Habitat for Humanity Choptank Celebrates 30 Years

By Amelia B. Steward, 2022

For George Dappert, of Cordova, volunteering for Habitat for Humanity Choptank has become an important part of his life. He has been a seasonal construction volunteer for the past six years, volunteering his time on job sites, serving as a board member, and as treasurer and chairman of the organization’s Finance Committee.

Asked about his motivation for volunteering, George comments, “Well, I’ve been lucky throughout my life. Part of growing up and paying attention to the world is learning that you’re not the only one and not everyone is lucky. I couldn’t tell you exactly when that light bulb went off. I just realized that a part of living is giving back as well.”

George and his wife have spent four or five months in Florida every year since they retired, but he commits to working on Habitat Choptank’s Tuesday construction crew in Easton for the rest of the year.

“We can use anybody with any level of skill sets. In addition to construction, volunteers can serve on repair crews, in the office, on our operating and program committees, and with site selection. It is a great way to give back,” he adds.

George was an engineer when he graduated from college and eventually moved into corporate finance, going back to graduate school. He quips, “I have been a “Do It Yourself” (DIY) guy at home and helped my brother-in-law and sister-in-law build their house for a little while, gaining some basic skills. But most of what I’ve learned, I’ve learned on the Habitat job site.”

With the DIY craze among homeowners since the pandemic, Habitat Choptank states that volunteers can learn some of these valuable skills on their job sites. These include putting down flooring or putting on siding, repairing a window, or hanging a door.

“These are valuable DIY skills to learn that can save you a fortune,” George adds.

Pre-COVID, Habitat Choptank had 450 volunteers averaging 25,000 volunteer hours a year. Although numbers have been down since then, Volunteer Coordinator Nora Skiver hopes to return to those numbers soon. Nora started volunteering with Habitat Choptank in 2010 and, nine years ago, applied for homeownership and was accepted into the program. She then retired from 44 years of nursing and did 10 months of volunteer service at Habitat Choptank with the Volunteer Maryland AmeriCorps program. At the end of the term, Habitat Choptank hired her as its Volunteer Coordinator.

“I worked alongside those hard-working volunteers and have been in my home for eight years now. To be the recipient of such dedicated volunteers is something that I will never forget,” she comments.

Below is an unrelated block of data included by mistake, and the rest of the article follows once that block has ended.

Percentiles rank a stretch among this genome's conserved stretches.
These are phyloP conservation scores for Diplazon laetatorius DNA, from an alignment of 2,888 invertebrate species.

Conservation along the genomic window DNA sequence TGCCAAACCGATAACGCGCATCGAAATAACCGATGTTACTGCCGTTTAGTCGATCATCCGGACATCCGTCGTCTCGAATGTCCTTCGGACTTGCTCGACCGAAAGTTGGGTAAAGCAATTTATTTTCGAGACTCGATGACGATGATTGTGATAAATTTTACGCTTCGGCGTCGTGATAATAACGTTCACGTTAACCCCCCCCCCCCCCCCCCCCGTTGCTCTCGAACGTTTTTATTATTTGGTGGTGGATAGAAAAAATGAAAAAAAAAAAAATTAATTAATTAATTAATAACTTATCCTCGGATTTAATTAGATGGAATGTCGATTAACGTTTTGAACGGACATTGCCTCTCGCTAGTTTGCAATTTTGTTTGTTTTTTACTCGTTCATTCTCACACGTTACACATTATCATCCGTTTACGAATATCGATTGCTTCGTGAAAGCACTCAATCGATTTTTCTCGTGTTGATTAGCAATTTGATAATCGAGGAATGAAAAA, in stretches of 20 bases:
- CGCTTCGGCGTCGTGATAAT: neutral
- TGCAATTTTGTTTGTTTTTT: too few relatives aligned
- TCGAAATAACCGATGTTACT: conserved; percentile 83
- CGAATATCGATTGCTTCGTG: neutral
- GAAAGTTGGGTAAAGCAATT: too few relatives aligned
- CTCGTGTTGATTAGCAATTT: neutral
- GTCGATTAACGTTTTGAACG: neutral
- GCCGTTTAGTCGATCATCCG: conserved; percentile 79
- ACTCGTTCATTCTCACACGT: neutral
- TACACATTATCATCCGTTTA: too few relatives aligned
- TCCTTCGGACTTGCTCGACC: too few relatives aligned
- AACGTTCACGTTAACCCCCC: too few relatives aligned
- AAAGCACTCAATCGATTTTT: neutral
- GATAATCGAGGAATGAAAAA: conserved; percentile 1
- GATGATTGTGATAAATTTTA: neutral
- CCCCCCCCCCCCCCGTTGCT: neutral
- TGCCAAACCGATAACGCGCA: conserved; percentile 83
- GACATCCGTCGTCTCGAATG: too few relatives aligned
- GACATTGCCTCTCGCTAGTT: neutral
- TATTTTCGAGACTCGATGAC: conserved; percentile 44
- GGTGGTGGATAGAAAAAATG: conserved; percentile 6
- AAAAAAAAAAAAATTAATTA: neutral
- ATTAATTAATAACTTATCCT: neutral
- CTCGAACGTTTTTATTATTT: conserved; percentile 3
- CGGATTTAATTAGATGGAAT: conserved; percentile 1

“Volunteers provide a service for the benefit of others and help communities thrive. Their service helps keep the doors open and enables nonprofits to deliver sustainable services and vital programs. They lend their expertise to the board of directors, fundraising, and special events, and provide ‘boots on the ground’ hard work.”

According to Nora, the benefits go beyond those enjoyed by the nonprofit. They extend to the volunteers themselves. She feels that when a person volunteers, they are providing their community with growth, they learn new skills, they meet a diverse group of people, and they develop relationships and friendships. Volunteering promotes a sense of well-being and accomplishment.

“In our case, we have some volunteers that have been with our organization for more than 20 years and some who volunteer over 1,000 hours a year. That is huge!” she adds.

When it comes to construction, volunteers can come to Habitat with no skill sets. Every construction site has a staff member construction supervisor who has long-term experience in the construction trades. Because volunteers work with people who have been doing this for a long time, volunteers report that the new skills are easy to learn.

“Our target for this fiscal year, between July 1, 2022, and June 30, 2023, is to complete and sell 11 homes. We just dedicated our 99th house this past Saturday (July 9), so we are very close to making it to 100 – which is a very big milestone. If you go back a dozen years, we only did two to three houses a year. And now, we’re doing 10 or more a year. The need for affordable housing is just astonishing on the Shore,” George states.